Plato's Academy in Athens was the think tank of the ancient world and bore this motto over its door: "Let no one ignorant of geometry enter here." Ever since, geometry has been recognized as not only a useful and fascinating skill, but also as a gateway to the highest realms of human thought.
Mathematics from the Visual World, taught by veteran Teaching Company Professor Michael Starbird of The University of Texas at Austin, takes Plato's dictum to heart and introduces you to the terms, concepts, and astonishing power of geometry.
In 24 richly illustrated lectures, you learn that geometry is everywhere. It is the key to scientific disciplines from cosmology to chemistry. It is central to art and architecture. It provides deep insights into algebra, calculus, and other mathematical fields. And it is stunning to contemplate in its beauty.
Famous Problems
From the simplicity of the golden rectangle to the infinitely complex realm of fractals, no other area of mathematics is so richly endowed with interesting examples as geometry, which appeals to both the intellect and the eye.
Geometry is also amply stocked with famous problems, some with life-or-death implications. Take the Delian Problem: Legend has it that in ancient Athens the citizens consulted the oracle at Delos for advice on how to stop a deadly plague. The oracle replied that the plague would end if the Athenians doubled the size of their cube-shaped altar to the god Apollo. So the Athenians doubled each side. But the plague continued unabated. The oracle had meant that they should double the altar's volume, not its linear dimensions.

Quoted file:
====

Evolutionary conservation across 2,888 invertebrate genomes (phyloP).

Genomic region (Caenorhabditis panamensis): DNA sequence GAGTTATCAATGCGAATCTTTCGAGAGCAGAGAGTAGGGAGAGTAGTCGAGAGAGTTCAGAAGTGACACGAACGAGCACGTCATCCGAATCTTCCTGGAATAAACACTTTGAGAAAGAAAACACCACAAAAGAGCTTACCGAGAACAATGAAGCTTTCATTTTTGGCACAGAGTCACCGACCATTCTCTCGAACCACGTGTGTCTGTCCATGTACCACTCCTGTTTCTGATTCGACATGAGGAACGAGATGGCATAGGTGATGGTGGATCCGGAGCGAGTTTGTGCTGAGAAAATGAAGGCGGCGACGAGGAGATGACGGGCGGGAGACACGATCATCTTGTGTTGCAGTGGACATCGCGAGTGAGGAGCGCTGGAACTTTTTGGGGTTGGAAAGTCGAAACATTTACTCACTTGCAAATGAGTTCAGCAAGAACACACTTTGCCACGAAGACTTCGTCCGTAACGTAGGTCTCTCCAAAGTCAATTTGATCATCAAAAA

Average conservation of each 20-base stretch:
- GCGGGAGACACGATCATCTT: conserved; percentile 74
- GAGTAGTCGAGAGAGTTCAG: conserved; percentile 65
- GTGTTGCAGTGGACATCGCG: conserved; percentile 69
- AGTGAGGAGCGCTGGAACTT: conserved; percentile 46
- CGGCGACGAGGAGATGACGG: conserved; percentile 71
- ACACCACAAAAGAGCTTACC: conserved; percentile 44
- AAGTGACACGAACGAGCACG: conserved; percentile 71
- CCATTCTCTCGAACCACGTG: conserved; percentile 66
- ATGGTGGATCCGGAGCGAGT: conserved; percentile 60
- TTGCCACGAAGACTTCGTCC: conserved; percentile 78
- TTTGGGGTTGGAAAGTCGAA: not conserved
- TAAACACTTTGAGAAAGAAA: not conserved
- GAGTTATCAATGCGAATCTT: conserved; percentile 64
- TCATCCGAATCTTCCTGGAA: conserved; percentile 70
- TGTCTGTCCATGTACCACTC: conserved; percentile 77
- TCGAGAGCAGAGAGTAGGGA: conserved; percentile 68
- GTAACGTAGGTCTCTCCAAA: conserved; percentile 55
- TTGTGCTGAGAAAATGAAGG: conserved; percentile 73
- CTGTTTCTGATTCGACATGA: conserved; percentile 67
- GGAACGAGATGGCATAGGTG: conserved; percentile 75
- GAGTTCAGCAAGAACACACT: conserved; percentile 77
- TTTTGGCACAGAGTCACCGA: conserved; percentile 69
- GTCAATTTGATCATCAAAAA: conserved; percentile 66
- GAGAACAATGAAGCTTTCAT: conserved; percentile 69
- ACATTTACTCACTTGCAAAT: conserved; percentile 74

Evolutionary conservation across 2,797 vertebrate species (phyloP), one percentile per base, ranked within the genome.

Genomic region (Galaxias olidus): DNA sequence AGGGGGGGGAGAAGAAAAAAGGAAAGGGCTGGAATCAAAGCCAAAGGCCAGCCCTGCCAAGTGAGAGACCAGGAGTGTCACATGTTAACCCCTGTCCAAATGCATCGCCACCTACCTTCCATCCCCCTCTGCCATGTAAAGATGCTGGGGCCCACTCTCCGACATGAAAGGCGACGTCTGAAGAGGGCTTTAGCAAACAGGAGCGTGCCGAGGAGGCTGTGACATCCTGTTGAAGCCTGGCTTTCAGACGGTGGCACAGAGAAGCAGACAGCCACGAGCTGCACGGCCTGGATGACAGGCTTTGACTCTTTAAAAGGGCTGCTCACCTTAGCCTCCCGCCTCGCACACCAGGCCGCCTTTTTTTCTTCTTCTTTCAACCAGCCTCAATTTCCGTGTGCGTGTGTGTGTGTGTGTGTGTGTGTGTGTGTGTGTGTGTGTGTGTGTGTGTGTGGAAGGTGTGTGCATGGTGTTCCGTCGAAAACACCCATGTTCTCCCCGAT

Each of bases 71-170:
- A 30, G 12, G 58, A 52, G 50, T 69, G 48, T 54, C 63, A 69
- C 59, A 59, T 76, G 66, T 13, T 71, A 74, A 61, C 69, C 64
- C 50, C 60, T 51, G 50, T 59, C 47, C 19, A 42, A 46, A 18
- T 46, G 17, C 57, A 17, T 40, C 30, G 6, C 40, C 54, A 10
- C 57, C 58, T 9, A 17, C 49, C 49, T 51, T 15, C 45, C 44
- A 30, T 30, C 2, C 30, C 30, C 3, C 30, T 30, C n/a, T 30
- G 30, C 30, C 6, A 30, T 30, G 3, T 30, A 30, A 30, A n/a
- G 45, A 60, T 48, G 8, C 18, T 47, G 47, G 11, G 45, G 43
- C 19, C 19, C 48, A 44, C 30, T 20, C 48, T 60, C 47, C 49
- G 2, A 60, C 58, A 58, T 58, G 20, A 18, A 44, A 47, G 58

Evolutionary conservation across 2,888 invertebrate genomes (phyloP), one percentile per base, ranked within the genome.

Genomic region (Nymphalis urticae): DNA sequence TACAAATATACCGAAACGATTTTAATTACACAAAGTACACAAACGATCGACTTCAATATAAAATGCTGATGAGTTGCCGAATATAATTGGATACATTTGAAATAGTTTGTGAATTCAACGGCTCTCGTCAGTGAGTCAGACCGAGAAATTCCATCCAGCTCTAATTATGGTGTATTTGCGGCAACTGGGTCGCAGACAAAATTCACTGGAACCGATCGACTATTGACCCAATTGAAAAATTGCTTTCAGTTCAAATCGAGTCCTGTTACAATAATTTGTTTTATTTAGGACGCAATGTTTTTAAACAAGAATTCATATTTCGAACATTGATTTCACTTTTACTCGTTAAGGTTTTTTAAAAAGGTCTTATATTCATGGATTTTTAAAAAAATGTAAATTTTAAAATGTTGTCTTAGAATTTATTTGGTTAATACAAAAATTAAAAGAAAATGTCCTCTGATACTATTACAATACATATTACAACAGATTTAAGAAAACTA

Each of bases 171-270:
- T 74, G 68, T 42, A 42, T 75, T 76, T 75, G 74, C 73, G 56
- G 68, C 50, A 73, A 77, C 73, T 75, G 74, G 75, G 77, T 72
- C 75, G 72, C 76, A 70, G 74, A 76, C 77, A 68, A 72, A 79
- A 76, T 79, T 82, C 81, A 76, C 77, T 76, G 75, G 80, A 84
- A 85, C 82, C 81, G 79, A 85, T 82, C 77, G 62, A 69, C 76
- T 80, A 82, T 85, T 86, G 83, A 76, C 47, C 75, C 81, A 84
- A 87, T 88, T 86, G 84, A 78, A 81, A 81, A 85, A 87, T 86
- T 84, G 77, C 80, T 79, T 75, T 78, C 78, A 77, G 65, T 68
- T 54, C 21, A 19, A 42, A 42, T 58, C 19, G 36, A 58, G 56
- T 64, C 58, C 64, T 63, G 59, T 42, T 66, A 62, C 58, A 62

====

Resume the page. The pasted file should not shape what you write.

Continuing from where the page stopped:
Doubling the cube in this way is a classic problem from antiquity, which Professor Starbird proves is impossible to solve with the traditional tools of a straightedge and compass. Here are some other famous problems that you investigate in Mathematics from the Visual World:
- How large is the Earth? The problem of measuring the Earth was solved around 200 B.C. by the Greek mathematician Eratosthenes. All he needed were observations of the shadow cast by the sun at two particular locations on a special date—plus a bit of geometry.
- Why is it dark at night? In the 19th century, astronomer Heinrich Wilhelm Olbers used geometrical reasoning to prove that the universe cannot be infinite in size, infinitely old, and compositionally the same in all directions. Otherwise the night sky would not be dark.
- Königsberg bridges: In the 18th century, Leonhard Euler invented a new branch of mathematics by solving a geometrical puzzle for walkers in Königsberg, Prussia: Is there a way to cross all seven bridges in the central city without passing over the same bridge twice?
A Delightful, Enlightening, and Invigorating Journey
A specialist in geometry and topology, Dr. Starbird has won most of the major teaching awards at The University of Texas at Austin, plus a prestigious statewide teaching award and the national teaching award from the Mathematical Association of America. He believes there is no excuse for a dull course on mathematics, a philosophy he pursues throughout Mathematics from the Visual World.
An old story recounts that King Ptolemy of Egypt asked Euclid, the father of geometry, whether there was a simpler way to understand the axioms, theorems, and proofs of the subject. Euclid's famous answer was, "There is no royal road to geometry." However, now there is Professor Starbird's road, which is a delightful, enlightening, and invigorating journey through one of the most glorious inventions of the human mind.